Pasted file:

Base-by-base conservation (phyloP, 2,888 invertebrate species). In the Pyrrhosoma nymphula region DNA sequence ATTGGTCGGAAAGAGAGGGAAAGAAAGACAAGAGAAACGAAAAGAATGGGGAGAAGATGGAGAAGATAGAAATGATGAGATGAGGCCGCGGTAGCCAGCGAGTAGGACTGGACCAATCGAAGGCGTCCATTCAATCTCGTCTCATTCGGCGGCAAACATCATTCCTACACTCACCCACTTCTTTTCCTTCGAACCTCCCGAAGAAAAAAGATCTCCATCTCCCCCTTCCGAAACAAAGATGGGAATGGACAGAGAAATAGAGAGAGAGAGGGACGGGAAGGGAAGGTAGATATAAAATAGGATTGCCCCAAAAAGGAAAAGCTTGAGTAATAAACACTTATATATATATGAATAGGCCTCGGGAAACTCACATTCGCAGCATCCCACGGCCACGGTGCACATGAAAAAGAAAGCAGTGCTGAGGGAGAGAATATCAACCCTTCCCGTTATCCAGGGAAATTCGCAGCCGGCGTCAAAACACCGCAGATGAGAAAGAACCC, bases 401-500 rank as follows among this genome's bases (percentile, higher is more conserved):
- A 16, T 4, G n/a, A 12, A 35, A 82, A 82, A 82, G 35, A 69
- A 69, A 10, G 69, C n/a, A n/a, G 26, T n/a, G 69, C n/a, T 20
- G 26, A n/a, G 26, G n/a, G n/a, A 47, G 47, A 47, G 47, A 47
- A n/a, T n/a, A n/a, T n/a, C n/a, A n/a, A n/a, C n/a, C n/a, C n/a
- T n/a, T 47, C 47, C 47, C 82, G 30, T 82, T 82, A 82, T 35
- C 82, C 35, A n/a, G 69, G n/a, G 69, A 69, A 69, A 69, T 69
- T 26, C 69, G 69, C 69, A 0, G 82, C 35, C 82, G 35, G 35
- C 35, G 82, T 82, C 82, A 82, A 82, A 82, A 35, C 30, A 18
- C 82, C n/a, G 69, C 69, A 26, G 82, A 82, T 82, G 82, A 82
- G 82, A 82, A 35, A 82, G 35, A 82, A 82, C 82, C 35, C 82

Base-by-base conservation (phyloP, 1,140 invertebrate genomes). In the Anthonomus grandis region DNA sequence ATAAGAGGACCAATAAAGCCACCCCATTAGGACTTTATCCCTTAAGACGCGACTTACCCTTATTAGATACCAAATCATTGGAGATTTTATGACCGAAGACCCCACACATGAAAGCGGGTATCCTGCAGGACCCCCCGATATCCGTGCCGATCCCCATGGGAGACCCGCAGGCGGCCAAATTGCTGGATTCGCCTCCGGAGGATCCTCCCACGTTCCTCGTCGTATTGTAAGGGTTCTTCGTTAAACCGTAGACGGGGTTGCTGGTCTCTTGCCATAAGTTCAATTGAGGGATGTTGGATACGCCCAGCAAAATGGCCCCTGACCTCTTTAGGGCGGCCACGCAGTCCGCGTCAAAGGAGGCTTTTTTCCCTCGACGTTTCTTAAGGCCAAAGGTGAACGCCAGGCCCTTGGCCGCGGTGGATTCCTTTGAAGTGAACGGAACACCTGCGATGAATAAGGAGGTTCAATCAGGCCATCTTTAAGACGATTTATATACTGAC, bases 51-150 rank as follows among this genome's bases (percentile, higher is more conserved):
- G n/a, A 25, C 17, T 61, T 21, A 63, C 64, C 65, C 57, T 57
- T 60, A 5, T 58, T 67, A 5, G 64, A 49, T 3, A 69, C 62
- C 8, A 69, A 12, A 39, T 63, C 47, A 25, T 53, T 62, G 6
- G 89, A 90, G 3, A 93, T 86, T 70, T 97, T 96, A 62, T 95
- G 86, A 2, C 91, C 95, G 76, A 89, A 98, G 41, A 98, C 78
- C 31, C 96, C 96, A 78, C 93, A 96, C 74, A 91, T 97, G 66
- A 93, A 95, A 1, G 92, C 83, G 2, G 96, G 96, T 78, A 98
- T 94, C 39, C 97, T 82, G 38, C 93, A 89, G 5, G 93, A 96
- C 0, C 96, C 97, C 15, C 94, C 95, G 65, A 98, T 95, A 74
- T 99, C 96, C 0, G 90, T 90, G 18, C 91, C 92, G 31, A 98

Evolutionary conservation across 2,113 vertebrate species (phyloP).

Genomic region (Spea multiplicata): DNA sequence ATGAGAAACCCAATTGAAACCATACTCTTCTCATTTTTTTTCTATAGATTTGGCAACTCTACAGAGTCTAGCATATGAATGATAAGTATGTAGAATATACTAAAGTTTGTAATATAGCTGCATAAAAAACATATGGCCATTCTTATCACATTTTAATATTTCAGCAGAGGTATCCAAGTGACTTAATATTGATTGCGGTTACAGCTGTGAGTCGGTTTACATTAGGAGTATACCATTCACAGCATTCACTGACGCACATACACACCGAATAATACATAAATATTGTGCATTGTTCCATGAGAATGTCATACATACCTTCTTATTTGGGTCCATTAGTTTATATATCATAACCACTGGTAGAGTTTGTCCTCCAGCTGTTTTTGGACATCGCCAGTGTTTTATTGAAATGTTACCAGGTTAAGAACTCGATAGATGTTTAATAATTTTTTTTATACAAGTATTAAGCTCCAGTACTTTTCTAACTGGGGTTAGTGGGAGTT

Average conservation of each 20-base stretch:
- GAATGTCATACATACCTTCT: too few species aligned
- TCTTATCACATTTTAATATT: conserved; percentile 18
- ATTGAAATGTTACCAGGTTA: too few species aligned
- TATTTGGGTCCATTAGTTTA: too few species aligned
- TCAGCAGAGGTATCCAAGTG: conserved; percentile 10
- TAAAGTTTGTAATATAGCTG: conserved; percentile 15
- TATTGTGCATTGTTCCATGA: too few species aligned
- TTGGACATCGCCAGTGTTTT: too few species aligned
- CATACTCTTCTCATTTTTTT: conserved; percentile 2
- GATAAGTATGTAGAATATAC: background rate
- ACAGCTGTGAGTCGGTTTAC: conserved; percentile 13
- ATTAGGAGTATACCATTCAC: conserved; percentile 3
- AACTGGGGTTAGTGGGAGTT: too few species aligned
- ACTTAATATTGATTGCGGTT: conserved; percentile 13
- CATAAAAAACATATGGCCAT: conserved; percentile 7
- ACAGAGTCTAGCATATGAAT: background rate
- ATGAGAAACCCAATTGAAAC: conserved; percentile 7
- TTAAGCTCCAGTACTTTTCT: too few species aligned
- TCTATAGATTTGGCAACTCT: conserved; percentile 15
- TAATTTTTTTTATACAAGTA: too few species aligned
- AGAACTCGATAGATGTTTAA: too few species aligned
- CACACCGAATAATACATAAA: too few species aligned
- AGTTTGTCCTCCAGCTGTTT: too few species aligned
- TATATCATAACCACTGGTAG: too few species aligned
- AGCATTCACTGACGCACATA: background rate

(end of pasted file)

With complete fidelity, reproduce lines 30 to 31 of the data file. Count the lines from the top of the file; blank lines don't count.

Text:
- TCAGCAGAGGTATCCAAGTG: conserved; percentile 10
- TAAAGTTTGTAATATAGCTG: conserved; percentile 15